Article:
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Cardiologist Damien Kenny didn’t sleep well in early November.
He only had two special devices left on the shelf to save the lives of babies born with a congenital heart problem.
“If I had more than two babies in the next week or two, which can sometimes happen, theoretically the third baby would not get the treatment. I didn’t know where to go,” said Kenny, who works at a Dublin hospital.
The growing shortage of medical devices across Europe threatens many life-saving medical procedures. The cause? The devil in Europe details Medical Device Regulation (MDR)which sets new rules on device certification and came into effect in May of last year.
“MDR should be the top story on every news outlet in every country,” said the owner of the company that makes the final product Kenny uses to treat babies with this rare heart condition.
“It is sad to know that the patients, many of them newborns, will die, because they will have been born under MDR and not before. This is a fact,” the owner said. This person requested anonymity due to concerns that public speaking could impact the evaluation of the company’s products.
The MDR was supposed to protect against another public health scandal like breast implants or vaginal mesh. But, by requiring all medical devices to undergo a costly recertification process by May 2024, the new rules have inadvertently triggered a new public health emergency: a looming cliff in unavailable devices.
Doctors say certain products are becoming more difficult to obtain as developers pull out of the EU market due to new rules or get stuck in certification. In the case of the infant heart device, two other manufacturers pulled out, leaving the only remaining product in desperate shortage.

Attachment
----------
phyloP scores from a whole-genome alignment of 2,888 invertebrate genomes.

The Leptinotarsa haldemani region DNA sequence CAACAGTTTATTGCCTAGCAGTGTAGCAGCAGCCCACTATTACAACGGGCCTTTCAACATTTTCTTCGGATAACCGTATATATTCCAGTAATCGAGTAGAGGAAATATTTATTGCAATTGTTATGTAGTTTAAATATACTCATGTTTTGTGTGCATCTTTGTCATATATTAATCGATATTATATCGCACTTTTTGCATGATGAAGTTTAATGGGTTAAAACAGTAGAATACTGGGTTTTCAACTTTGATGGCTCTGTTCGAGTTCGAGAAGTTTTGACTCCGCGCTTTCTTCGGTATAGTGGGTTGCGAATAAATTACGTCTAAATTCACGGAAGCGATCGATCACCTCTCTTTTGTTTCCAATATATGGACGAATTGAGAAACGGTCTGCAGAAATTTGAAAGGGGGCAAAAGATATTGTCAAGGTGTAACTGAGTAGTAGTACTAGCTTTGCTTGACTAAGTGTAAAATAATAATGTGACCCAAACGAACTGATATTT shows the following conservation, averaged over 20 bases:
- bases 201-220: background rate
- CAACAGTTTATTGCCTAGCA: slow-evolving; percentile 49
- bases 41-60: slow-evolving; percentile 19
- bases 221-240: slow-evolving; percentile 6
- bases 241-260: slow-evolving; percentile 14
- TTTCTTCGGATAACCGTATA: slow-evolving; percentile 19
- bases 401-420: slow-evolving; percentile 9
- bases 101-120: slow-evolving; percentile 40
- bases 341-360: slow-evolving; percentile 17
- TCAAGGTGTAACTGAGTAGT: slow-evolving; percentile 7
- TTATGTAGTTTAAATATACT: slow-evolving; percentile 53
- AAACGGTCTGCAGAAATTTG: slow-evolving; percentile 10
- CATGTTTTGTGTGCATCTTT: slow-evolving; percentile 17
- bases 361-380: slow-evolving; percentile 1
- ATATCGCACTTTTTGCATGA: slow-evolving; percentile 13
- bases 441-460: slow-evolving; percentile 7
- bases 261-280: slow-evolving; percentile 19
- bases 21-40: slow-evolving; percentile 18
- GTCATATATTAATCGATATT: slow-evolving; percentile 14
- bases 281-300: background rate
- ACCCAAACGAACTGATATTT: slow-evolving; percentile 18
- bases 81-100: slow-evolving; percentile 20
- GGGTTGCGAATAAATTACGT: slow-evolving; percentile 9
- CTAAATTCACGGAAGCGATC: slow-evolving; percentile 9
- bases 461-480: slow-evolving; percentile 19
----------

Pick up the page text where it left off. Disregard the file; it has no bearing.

The European Commissioner for Health, Stella Kyriakides Announced on Thursday that the Commission will propose solutions at a meeting of health ministers on December 9, including amending the regulation. But nothing is likely to be approved until next year, according to a Commission official, leaving a widening gap for many products whose old certificates have expired and have yet to get a new one.
The scale of the problem is immense.
There are around 25,000 medical device certificates approved for use in the EU, all of which must undergo a new clinical evaluation and receive a new certificate by May 26, 2024. So far, only ones have been reissued. around 2000 certificates.
But the number of affected products is much higher since one certificate can cover up to 100 similar products; more than 500,000 medical devices are used across Europe.
One problem is the expense. Under MDR, the cost of testing has gone up, a lot.
For example, the cost of continuing to supply Europe with a specific catheter increased 10-fold under the new rules, according to a company document seen by POLITICO.
Licensing the catheter in the US involves a one-time cost of around $3,000, and in Canada, a one-time payment of around 10,000 Canadian dollars (CAD) plus a renewal fee of 381 CAD each year. The EU fee is over $143,000 every five years.
But that’s not the only problem. Retesting began when the regulation went into effect in May 2021, but the capacity simply isn’t there among so-called notified bodies — the often private companies licensed to certify devices — to keep up with the apps, according to both developers. and the European Commission. Only 34 of 62 of these bodies have so far been authorized to operate under the new rules.
Assessments are also taking much longer, up to 18 months or even two years. That’s more than double the previous rule, and compares to about 30 days in the US for infants’ heart devices.
Added to this, many certificates must be reissued before the May 2024 deadline, as their five-year certificates expire before then. There are already 2,000 products with older certificates expiring this year, with twice that number due next year.